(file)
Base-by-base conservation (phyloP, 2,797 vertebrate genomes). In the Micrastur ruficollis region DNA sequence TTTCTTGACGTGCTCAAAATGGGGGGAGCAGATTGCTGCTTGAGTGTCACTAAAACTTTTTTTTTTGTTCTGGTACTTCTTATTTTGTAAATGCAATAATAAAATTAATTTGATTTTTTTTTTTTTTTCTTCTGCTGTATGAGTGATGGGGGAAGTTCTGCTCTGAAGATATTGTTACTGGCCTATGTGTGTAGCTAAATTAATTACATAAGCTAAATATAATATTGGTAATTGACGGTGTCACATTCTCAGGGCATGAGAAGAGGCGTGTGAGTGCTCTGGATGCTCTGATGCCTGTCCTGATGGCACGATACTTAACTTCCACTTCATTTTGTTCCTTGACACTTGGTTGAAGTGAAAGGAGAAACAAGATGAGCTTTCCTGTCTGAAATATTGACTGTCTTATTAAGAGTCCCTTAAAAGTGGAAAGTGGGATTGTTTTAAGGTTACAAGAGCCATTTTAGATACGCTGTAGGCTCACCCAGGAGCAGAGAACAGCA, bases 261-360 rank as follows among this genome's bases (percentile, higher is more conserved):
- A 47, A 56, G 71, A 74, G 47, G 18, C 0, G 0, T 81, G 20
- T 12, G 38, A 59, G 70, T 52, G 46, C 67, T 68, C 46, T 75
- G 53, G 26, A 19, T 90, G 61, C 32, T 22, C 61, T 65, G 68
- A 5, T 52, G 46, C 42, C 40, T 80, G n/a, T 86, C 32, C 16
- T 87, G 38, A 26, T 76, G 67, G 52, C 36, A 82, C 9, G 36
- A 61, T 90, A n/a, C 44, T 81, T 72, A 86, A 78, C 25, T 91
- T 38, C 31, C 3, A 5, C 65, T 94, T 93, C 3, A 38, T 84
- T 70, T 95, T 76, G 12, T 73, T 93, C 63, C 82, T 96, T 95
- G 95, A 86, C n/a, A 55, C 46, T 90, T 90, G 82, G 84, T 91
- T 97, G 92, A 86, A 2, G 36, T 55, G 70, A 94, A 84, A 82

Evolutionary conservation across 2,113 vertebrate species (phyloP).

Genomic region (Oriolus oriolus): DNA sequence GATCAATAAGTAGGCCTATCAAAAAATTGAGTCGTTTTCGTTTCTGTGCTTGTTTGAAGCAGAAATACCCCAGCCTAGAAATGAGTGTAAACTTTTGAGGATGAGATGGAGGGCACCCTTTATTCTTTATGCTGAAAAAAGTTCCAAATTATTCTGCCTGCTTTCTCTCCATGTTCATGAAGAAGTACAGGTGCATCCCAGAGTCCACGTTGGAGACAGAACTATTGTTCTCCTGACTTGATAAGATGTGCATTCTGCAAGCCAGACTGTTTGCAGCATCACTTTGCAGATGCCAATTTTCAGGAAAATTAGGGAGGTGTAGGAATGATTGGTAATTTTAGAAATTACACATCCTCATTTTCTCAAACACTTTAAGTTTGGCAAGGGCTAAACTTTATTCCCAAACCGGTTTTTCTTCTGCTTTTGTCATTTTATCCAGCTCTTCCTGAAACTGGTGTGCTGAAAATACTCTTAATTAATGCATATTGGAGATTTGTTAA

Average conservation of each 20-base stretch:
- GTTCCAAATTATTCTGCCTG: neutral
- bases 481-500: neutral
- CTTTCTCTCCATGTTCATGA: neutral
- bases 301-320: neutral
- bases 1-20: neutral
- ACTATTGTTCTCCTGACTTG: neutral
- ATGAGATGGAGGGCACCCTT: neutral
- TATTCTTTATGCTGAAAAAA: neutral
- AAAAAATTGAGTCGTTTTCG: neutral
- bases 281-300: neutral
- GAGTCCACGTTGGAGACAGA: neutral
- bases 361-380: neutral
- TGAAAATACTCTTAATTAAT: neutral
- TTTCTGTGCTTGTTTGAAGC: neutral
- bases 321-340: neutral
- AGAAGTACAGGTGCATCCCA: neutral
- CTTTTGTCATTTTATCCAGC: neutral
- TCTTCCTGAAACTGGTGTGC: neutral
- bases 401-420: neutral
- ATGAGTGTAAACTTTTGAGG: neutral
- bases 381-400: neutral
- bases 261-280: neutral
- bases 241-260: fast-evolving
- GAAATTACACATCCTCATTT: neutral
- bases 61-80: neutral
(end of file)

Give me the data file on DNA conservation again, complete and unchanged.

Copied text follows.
Base-by-base conservation (phyloP, 2,797 vertebrate genomes). In the Micrastur ruficollis region DNA sequence TTTCTTGACGTGCTCAAAATGGGGGGAGCAGATTGCTGCTTGAGTGTCACTAAAACTTTTTTTTTTGTTCTGGTACTTCTTATTTTGTAAATGCAATAATAAAATTAATTTGATTTTTTTTTTTTTTTCTTCTGCTGTATGAGTGATGGGGGAAGTTCTGCTCTGAAGATATTGTTACTGGCCTATGTGTGTAGCTAAATTAATTACATAAGCTAAATATAATATTGGTAATTGACGGTGTCACATTCTCAGGGCATGAGAAGAGGCGTGTGAGTGCTCTGGATGCTCTGATGCCTGTCCTGATGGCACGATACTTAACTTCCACTTCATTTTGTTCCTTGACACTTGGTTGAAGTGAAAGGAGAAACAAGATGAGCTTTCCTGTCTGAAATATTGACTGTCTTATTAAGAGTCCCTTAAAAGTGGAAAGTGGGATTGTTTTAAGGTTACAAGAGCCATTTTAGATACGCTGTAGGCTCACCCAGGAGCAGAGAACAGCA, bases 261-360 rank as follows among this genome's bases (percentile, higher is more conserved):
- A 47, A 56, G 71, A 74, G 47, G 18, C 0, G 0, T 81, G 20
- T 12, G 38, A 59, G 70, T 52, G 46, C 67, T 68, C 46, T 75
- G 53, G 26, A 19, T 90, G 61, C 32, T 22, C 61, T 65, G 68
- A 5, T 52, G 46, C 42, C 40, T 80, G n/a, T 86, C 32, C 16
- T 87, G 38, A 26, T 76, G 67, G 52, C 36, A 82, C 9, G 36
- A 61, T 90, A n/a, C 44, T 81, T 72, A 86, A 78, C 25, T 91
- T 38, C 31, C 3, A 5, C 65, T 94, T 93, C 3, A 38, T 84
- T 70, T 95, T 76, G 12, T 73, T 93, C 63, C 82, T 96, T 95
- G 95, A 86, C n/a, A 55, C 46, T 90, T 90, G 82, G 84, T 91
- T 97, G 92, A 86, A 2, G 36, T 55, G 70, A 94, A 84, A 82

Evolutionary conservation across 2,113 vertebrate species (phyloP).

Genomic region (Oriolus oriolus): DNA sequence GATCAATAAGTAGGCCTATCAAAAAATTGAGTCGTTTTCGTTTCTGTGCTTGTTTGAAGCAGAAATACCCCAGCCTAGAAATGAGTGTAAACTTTTGAGGATGAGATGGAGGGCACCCTTTATTCTTTATGCTGAAAAAAGTTCCAAATTATTCTGCCTGCTTTCTCTCCATGTTCATGAAGAAGTACAGGTGCATCCCAGAGTCCACGTTGGAGACAGAACTATTGTTCTCCTGACTTGATAAGATGTGCATTCTGCAAGCCAGACTGTTTGCAGCATCACTTTGCAGATGCCAATTTTCAGGAAAATTAGGGAGGTGTAGGAATGATTGGTAATTTTAGAAATTACACATCCTCATTTTCTCAAACACTTTAAGTTTGGCAAGGGCTAAACTTTATTCCCAAACCGGTTTTTCTTCTGCTTTTGTCATTTTATCCAGCTCTTCCTGAAACTGGTGTGCTGAAAATACTCTTAATTAATGCATATTGGAGATTTGTTAA

Average conservation of each 20-base stretch:
- GTTCCAAATTATTCTGCCTG: neutral
- bases 481-500: neutral
- CTTTCTCTCCATGTTCATGA: neutral
- bases 301-320: neutral
- bases 1-20: neutral
- ACTATTGTTCTCCTGACTTG: neutral
- ATGAGATGGAGGGCACCCTT: neutral
- TATTCTTTATGCTGAAAAAA: neutral
- AAAAAATTGAGTCGTTTTCG: neutral
- bases 281-300: neutral
- GAGTCCACGTTGGAGACAGA: neutral
- bases 361-380: neutral
- TGAAAATACTCTTAATTAAT: neutral
- TTTCTGTGCTTGTTTGAAGC: neutral
- bases 321-340: neutral
- AGAAGTACAGGTGCATCCCA: neutral
- CTTTTGTCATTTTATCCAGC: neutral
- TCTTCCTGAAACTGGTGTGC: neutral
- bases 401-420: neutral
- ATGAGTGTAAACTTTTGAGG: neutral
- bases 381-400: neutral
- bases 261-280: neutral
- bases 241-260: fast-evolving
- GAAATTACACATCCTCATTT: neutral
- bases 61-80: neutral